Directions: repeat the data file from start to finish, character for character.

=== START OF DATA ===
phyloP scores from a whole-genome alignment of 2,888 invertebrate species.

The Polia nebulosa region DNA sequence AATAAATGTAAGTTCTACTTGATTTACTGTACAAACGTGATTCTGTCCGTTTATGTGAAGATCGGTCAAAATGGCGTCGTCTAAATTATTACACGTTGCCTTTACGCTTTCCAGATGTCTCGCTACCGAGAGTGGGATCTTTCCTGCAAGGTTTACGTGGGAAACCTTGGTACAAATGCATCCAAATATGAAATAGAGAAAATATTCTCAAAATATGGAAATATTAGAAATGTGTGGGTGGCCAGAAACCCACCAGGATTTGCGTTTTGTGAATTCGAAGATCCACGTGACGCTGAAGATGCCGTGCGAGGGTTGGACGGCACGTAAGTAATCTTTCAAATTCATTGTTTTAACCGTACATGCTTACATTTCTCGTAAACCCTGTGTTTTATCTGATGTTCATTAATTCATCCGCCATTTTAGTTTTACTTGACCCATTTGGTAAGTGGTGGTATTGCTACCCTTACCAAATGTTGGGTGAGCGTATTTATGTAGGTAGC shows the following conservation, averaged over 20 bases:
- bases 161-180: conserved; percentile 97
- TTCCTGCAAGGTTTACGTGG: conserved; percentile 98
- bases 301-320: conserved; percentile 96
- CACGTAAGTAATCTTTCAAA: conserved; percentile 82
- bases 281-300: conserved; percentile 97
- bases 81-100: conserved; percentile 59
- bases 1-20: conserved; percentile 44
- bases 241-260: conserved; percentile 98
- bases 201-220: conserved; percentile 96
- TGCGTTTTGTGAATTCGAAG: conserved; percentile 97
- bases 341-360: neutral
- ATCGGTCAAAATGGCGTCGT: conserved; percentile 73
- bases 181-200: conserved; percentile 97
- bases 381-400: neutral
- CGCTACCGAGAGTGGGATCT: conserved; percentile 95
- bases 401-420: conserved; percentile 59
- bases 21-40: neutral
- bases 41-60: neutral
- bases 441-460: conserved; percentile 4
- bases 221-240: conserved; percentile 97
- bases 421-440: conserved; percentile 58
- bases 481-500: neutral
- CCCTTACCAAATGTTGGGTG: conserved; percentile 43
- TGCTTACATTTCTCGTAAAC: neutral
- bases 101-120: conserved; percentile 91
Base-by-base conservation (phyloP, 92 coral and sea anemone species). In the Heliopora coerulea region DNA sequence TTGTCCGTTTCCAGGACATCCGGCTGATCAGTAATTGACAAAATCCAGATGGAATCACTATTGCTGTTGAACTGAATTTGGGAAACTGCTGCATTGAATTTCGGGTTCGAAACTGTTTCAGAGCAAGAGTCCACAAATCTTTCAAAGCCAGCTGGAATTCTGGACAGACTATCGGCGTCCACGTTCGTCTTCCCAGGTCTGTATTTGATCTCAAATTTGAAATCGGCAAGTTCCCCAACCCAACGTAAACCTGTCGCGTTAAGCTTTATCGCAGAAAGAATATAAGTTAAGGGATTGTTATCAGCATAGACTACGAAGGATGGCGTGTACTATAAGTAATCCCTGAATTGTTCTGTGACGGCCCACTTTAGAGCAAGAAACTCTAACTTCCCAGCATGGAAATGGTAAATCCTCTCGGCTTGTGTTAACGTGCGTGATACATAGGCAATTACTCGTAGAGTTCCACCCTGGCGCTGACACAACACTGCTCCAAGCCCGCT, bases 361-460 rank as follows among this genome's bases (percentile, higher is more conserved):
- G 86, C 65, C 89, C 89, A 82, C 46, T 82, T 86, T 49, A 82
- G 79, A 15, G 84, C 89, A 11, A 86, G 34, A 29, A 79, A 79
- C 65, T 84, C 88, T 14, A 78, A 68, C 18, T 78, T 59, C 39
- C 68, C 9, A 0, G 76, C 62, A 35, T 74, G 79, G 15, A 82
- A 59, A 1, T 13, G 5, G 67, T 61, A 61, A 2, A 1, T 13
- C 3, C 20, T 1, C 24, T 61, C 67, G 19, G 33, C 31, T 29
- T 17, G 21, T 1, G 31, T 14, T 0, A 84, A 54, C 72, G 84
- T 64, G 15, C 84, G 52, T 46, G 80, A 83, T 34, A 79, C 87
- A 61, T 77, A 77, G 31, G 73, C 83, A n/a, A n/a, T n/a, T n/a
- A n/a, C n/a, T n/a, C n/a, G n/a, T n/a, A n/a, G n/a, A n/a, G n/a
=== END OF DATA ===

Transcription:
phyloP scores from a whole-genome alignment of 2,888 invertebrate species.

The Polia nebulosa region DNA sequence AATAAATGTAAGTTCTACTTGATTTACTGTACAAACGTGATTCTGTCCGTTTATGTGAAGATCGGTCAAAATGGCGTCGTCTAAATTATTACACGTTGCCTTTACGCTTTCCAGATGTCTCGCTACCGAGAGTGGGATCTTTCCTGCAAGGTTTACGTGGGAAACCTTGGTACAAATGCATCCAAATATGAAATAGAGAAAATATTCTCAAAATATGGAAATATTAGAAATGTGTGGGTGGCCAGAAACCCACCAGGATTTGCGTTTTGTGAATTCGAAGATCCACGTGACGCTGAAGATGCCGTGCGAGGGTTGGACGGCACGTAAGTAATCTTTCAAATTCATTGTTTTAACCGTACATGCTTACATTTCTCGTAAACCCTGTGTTTTATCTGATGTTCATTAATTCATCCGCCATTTTAGTTTTACTTGACCCATTTGGTAAGTGGTGGTATTGCTACCCTTACCAAATGTTGGGTGAGCGTATTTATGTAGGTAGC shows the following conservation, averaged over 20 bases:
- bases 161-180: conserved; percentile 97
- TTCCTGCAAGGTTTACGTGG: conserved; percentile 98
- bases 301-320: conserved; percentile 96
- CACGTAAGTAATCTTTCAAA: conserved; percentile 82
- bases 281-300: conserved; percentile 97
- bases 81-100: conserved; percentile 59
- bases 1-20: conserved; percentile 44
- bases 241-260: conserved; percentile 98
- bases 201-220: conserved; percentile 96
- TGCGTTTTGTGAATTCGAAG: conserved; percentile 97
- bases 341-360: neutral
- ATCGGTCAAAATGGCGTCGT: conserved; percentile 73
- bases 181-200: conserved; percentile 97
- bases 381-400: neutral
- CGCTACCGAGAGTGGGATCT: conserved; percentile 95
- bases 401-420: conserved; percentile 59
- bases 21-40: neutral
- bases 41-60: neutral
- bases 441-460: conserved; percentile 4
- bases 221-240: conserved; percentile 97
- bases 421-440: conserved; percentile 58
- bases 481-500: neutral
- CCCTTACCAAATGTTGGGTG: conserved; percentile 43
- TGCTTACATTTCTCGTAAAC: neutral
- bases 101-120: conserved; percentile 91
Base-by-base conservation (phyloP, 92 coral and sea anemone species). In the Heliopora coerulea region DNA sequence TTGTCCGTTTCCAGGACATCCGGCTGATCAGTAATTGACAAAATCCAGATGGAATCACTATTGCTGTTGAACTGAATTTGGGAAACTGCTGCATTGAATTTCGGGTTCGAAACTGTTTCAGAGCAAGAGTCCACAAATCTTTCAAAGCCAGCTGGAATTCTGGACAGACTATCGGCGTCCACGTTCGTCTTCCCAGGTCTGTATTTGATCTCAAATTTGAAATCGGCAAGTTCCCCAACCCAACGTAAACCTGTCGCGTTAAGCTTTATCGCAGAAAGAATATAAGTTAAGGGATTGTTATCAGCATAGACTACGAAGGATGGCGTGTACTATAAGTAATCCCTGAATTGTTCTGTGACGGCCCACTTTAGAGCAAGAAACTCTAACTTCCCAGCATGGAAATGGTAAATCCTCTCGGCTTGTGTTAACGTGCGTGATACATAGGCAATTACTCGTAGAGTTCCACCCTGGCGCTGACACAACACTGCTCCAAGCCCGCT, bases 361-460 rank as follows among this genome's bases (percentile, higher is more conserved):
- G 86, C 65, C 89, C 89, A 82, C 46, T 82, T 86, T 49, A 82
- G 79, A 15, G 84, C 89, A 11, A 86, G 34, A 29, A 79, A 79
- C 65, T 84, C 88, T 14, A 78, A 68, C 18, T 78, T 59, C 39
- C 68, C 9, A 0, G 76, C 62, A 35, T 74, G 79, G 15, A 82
- A 59, A 1, T 13, G 5, G 67, T 61, A 61, A 2, A 1, T 13
- C 3, C 20, T 1, C 24, T 61, C 67, G 19, G 33, C 31, T 29
- T 17, G 21, T 1, G 31, T 14, T 0, A 84, A 54, C 72, G 84
- T 64, G 15, C 84, G 52, T 46, G 80, A 83, T 34, A 79, C 87
- A 61, T 77, A 77, G 31, G 73, C 83, A n/a, A n/a, T n/a, T n/a
- A n/a, C n/a, T n/a, C n/a, G n/a, T n/a, A n/a, G n/a, A n/a, G n/a